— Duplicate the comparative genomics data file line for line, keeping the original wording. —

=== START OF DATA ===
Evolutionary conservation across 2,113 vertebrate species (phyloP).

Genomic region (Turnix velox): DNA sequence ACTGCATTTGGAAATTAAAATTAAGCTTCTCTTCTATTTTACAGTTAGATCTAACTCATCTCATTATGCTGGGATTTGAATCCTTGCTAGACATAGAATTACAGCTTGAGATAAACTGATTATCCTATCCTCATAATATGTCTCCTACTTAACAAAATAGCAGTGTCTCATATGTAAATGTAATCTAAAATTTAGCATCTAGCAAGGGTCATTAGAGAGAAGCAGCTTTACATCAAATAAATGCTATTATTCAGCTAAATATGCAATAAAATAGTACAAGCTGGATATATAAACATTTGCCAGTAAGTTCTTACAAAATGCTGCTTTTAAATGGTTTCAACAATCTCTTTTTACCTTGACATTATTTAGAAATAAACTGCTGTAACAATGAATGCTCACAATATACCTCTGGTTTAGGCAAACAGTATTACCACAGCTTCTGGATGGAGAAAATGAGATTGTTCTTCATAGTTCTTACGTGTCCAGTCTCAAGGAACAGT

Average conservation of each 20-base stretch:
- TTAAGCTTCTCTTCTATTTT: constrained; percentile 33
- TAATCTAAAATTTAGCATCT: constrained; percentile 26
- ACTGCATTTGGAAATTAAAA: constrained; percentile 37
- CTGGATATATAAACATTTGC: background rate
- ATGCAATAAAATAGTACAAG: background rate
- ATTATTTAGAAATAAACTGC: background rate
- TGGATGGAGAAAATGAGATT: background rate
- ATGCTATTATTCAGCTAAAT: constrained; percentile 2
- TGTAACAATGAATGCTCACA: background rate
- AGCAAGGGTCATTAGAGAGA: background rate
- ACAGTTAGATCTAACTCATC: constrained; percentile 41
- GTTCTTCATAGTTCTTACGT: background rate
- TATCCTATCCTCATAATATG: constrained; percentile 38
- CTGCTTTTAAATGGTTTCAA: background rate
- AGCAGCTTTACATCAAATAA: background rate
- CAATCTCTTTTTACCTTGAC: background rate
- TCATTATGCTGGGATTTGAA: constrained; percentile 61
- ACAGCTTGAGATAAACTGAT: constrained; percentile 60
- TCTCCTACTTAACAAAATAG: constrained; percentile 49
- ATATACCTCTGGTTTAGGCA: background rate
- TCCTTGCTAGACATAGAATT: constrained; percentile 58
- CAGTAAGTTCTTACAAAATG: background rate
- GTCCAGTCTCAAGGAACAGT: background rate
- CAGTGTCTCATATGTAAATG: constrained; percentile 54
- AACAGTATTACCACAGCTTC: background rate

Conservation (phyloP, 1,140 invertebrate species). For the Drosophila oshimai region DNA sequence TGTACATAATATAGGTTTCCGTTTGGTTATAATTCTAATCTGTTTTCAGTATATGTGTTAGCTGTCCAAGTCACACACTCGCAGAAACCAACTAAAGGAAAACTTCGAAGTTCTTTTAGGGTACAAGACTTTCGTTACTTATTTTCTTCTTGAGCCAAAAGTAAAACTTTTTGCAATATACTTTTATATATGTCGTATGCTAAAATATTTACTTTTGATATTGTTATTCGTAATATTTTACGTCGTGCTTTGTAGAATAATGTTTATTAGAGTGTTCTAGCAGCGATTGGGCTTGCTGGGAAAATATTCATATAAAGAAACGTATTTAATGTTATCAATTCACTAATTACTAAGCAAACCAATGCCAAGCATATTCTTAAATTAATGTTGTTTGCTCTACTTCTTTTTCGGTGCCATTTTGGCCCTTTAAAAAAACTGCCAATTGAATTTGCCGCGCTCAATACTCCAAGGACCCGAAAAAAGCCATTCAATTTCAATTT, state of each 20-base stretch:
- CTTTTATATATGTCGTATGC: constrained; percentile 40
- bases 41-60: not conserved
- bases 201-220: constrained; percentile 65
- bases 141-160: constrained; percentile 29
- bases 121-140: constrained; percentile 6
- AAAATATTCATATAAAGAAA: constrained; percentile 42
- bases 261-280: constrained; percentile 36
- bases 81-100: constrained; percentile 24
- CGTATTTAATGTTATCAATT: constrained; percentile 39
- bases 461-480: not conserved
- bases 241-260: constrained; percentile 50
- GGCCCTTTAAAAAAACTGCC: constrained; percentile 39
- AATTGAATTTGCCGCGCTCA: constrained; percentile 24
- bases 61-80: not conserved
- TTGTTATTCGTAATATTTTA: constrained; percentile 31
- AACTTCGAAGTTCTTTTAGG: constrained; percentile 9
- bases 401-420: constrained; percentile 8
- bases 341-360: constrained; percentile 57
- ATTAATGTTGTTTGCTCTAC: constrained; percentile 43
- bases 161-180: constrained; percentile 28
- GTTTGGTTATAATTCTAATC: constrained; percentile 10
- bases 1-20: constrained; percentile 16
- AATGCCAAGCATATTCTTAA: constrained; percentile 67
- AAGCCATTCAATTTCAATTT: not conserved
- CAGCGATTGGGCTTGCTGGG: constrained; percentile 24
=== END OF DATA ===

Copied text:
Evolutionary conservation across 2,113 vertebrate species (phyloP).

Genomic region (Turnix velox): DNA sequence ACTGCATTTGGAAATTAAAATTAAGCTTCTCTTCTATTTTACAGTTAGATCTAACTCATCTCATTATGCTGGGATTTGAATCCTTGCTAGACATAGAATTACAGCTTGAGATAAACTGATTATCCTATCCTCATAATATGTCTCCTACTTAACAAAATAGCAGTGTCTCATATGTAAATGTAATCTAAAATTTAGCATCTAGCAAGGGTCATTAGAGAGAAGCAGCTTTACATCAAATAAATGCTATTATTCAGCTAAATATGCAATAAAATAGTACAAGCTGGATATATAAACATTTGCCAGTAAGTTCTTACAAAATGCTGCTTTTAAATGGTTTCAACAATCTCTTTTTACCTTGACATTATTTAGAAATAAACTGCTGTAACAATGAATGCTCACAATATACCTCTGGTTTAGGCAAACAGTATTACCACAGCTTCTGGATGGAGAAAATGAGATTGTTCTTCATAGTTCTTACGTGTCCAGTCTCAAGGAACAGT

Average conservation of each 20-base stretch:
- TTAAGCTTCTCTTCTATTTT: constrained; percentile 33
- TAATCTAAAATTTAGCATCT: constrained; percentile 26
- ACTGCATTTGGAAATTAAAA: constrained; percentile 37
- CTGGATATATAAACATTTGC: background rate
- ATGCAATAAAATAGTACAAG: background rate
- ATTATTTAGAAATAAACTGC: background rate
- TGGATGGAGAAAATGAGATT: background rate
- ATGCTATTATTCAGCTAAAT: constrained; percentile 2
- TGTAACAATGAATGCTCACA: background rate
- AGCAAGGGTCATTAGAGAGA: background rate
- ACAGTTAGATCTAACTCATC: constrained; percentile 41
- GTTCTTCATAGTTCTTACGT: background rate
- TATCCTATCCTCATAATATG: constrained; percentile 38
- CTGCTTTTAAATGGTTTCAA: background rate
- AGCAGCTTTACATCAAATAA: background rate
- CAATCTCTTTTTACCTTGAC: background rate
- TCATTATGCTGGGATTTGAA: constrained; percentile 61
- ACAGCTTGAGATAAACTGAT: constrained; percentile 60
- TCTCCTACTTAACAAAATAG: constrained; percentile 49
- ATATACCTCTGGTTTAGGCA: background rate
- TCCTTGCTAGACATAGAATT: constrained; percentile 58
- CAGTAAGTTCTTACAAAATG: background rate
- GTCCAGTCTCAAGGAACAGT: background rate
- CAGTGTCTCATATGTAAATG: constrained; percentile 54
- AACAGTATTACCACAGCTTC: background rate

Conservation (phyloP, 1,140 invertebrate species). For the Drosophila oshimai region DNA sequence TGTACATAATATAGGTTTCCGTTTGGTTATAATTCTAATCTGTTTTCAGTATATGTGTTAGCTGTCCAAGTCACACACTCGCAGAAACCAACTAAAGGAAAACTTCGAAGTTCTTTTAGGGTACAAGACTTTCGTTACTTATTTTCTTCTTGAGCCAAAAGTAAAACTTTTTGCAATATACTTTTATATATGTCGTATGCTAAAATATTTACTTTTGATATTGTTATTCGTAATATTTTACGTCGTGCTTTGTAGAATAATGTTTATTAGAGTGTTCTAGCAGCGATTGGGCTTGCTGGGAAAATATTCATATAAAGAAACGTATTTAATGTTATCAATTCACTAATTACTAAGCAAACCAATGCCAAGCATATTCTTAAATTAATGTTGTTTGCTCTACTTCTTTTTCGGTGCCATTTTGGCCCTTTAAAAAAACTGCCAATTGAATTTGCCGCGCTCAATACTCCAAGGACCCGAAAAAAGCCATTCAATTTCAATTT, state of each 20-base stretch:
- CTTTTATATATGTCGTATGC: constrained; percentile 40
- bases 41-60: not conserved
- bases 201-220: constrained; percentile 65
- bases 141-160: constrained; percentile 29
- bases 121-140: constrained; percentile 6
- AAAATATTCATATAAAGAAA: constrained; percentile 42
- bases 261-280: constrained; percentile 36
- bases 81-100: constrained; percentile 24
- CGTATTTAATGTTATCAATT: constrained; percentile 39
- bases 461-480: not conserved
- bases 241-260: constrained; percentile 50
- GGCCCTTTAAAAAAACTGCC: constrained; percentile 39
- AATTGAATTTGCCGCGCTCA: constrained; percentile 24
- bases 61-80: not conserved
- TTGTTATTCGTAATATTTTA: constrained; percentile 31
- AACTTCGAAGTTCTTTTAGG: constrained; percentile 9
- bases 401-420: constrained; percentile 8
- bases 341-360: constrained; percentile 57
- ATTAATGTTGTTTGCTCTAC: constrained; percentile 43
- bases 161-180: constrained; percentile 28
- GTTTGGTTATAATTCTAATC: constrained; percentile 10
- bases 1-20: constrained; percentile 16
- AATGCCAAGCATATTCTTAA: constrained; percentile 67
- AAGCCATTCAATTTCAATTT: not conserved
- CAGCGATTGGGCTTGCTGGG: constrained; percentile 24